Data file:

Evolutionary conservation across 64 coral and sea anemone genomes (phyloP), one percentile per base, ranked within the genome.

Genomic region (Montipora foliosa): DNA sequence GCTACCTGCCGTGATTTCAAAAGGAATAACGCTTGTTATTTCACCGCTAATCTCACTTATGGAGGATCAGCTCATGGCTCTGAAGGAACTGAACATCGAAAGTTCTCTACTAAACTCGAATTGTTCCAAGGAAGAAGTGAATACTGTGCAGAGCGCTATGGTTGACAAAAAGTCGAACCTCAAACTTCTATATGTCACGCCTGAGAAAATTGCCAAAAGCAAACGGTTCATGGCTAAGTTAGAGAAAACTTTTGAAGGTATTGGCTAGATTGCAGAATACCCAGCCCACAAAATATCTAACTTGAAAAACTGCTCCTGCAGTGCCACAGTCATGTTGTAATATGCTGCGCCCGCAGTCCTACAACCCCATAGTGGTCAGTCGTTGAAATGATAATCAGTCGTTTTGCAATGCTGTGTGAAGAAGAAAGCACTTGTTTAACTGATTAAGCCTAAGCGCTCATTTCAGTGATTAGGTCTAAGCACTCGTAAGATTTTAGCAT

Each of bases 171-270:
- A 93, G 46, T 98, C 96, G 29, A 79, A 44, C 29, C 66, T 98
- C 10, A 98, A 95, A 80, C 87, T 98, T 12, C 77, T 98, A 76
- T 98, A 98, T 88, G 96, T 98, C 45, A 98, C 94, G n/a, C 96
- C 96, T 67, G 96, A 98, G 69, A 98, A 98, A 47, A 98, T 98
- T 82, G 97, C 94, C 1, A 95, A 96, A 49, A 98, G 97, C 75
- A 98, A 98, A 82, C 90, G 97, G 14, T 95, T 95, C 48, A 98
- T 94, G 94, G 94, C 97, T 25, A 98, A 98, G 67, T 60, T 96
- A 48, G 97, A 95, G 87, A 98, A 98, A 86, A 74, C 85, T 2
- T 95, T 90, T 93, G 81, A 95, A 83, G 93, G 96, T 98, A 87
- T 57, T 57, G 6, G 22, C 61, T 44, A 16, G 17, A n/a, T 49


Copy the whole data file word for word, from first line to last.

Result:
Evolutionary conservation across 64 coral and sea anemone genomes (phyloP), one percentile per base, ranked within the genome.

Genomic region (Montipora foliosa): DNA sequence GCTACCTGCCGTGATTTCAAAAGGAATAACGCTTGTTATTTCACCGCTAATCTCACTTATGGAGGATCAGCTCATGGCTCTGAAGGAACTGAACATCGAAAGTTCTCTACTAAACTCGAATTGTTCCAAGGAAGAAGTGAATACTGTGCAGAGCGCTATGGTTGACAAAAAGTCGAACCTCAAACTTCTATATGTCACGCCTGAGAAAATTGCCAAAAGCAAACGGTTCATGGCTAAGTTAGAGAAAACTTTTGAAGGTATTGGCTAGATTGCAGAATACCCAGCCCACAAAATATCTAACTTGAAAAACTGCTCCTGCAGTGCCACAGTCATGTTGTAATATGCTGCGCCCGCAGTCCTACAACCCCATAGTGGTCAGTCGTTGAAATGATAATCAGTCGTTTTGCAATGCTGTGTGAAGAAGAAAGCACTTGTTTAACTGATTAAGCCTAAGCGCTCATTTCAGTGATTAGGTCTAAGCACTCGTAAGATTTTAGCAT

Each of bases 171-270:
- A 93, G 46, T 98, C 96, G 29, A 79, A 44, C 29, C 66, T 98
- C 10, A 98, A 95, A 80, C 87, T 98, T 12, C 77, T 98, A 76
- T 98, A 98, T 88, G 96, T 98, C 45, A 98, C 94, G n/a, C 96
- C 96, T 67, G 96, A 98, G 69, A 98, A 98, A 47, A 98, T 98
- T 82, G 97, C 94, C 1, A 95, A 96, A 49, A 98, G 97, C 75
- A 98, A 98, A 82, C 90, G 97, G 14, T 95, T 95, C 48, A 98
- T 94, G 94, G 94, C 97, T 25, A 98, A 98, G 67, T 60, T 96
- A 48, G 97, A 95, G 87, A 98, A 98, A 86, A 74, C 85, T 2
- T 95, T 90, T 93, G 81, A 95, A 83, G 93, G 96, T 98, A 87
- T 57, T 57, G 6, G 22, C 61, T 44, A 16, G 17, A n/a, T 49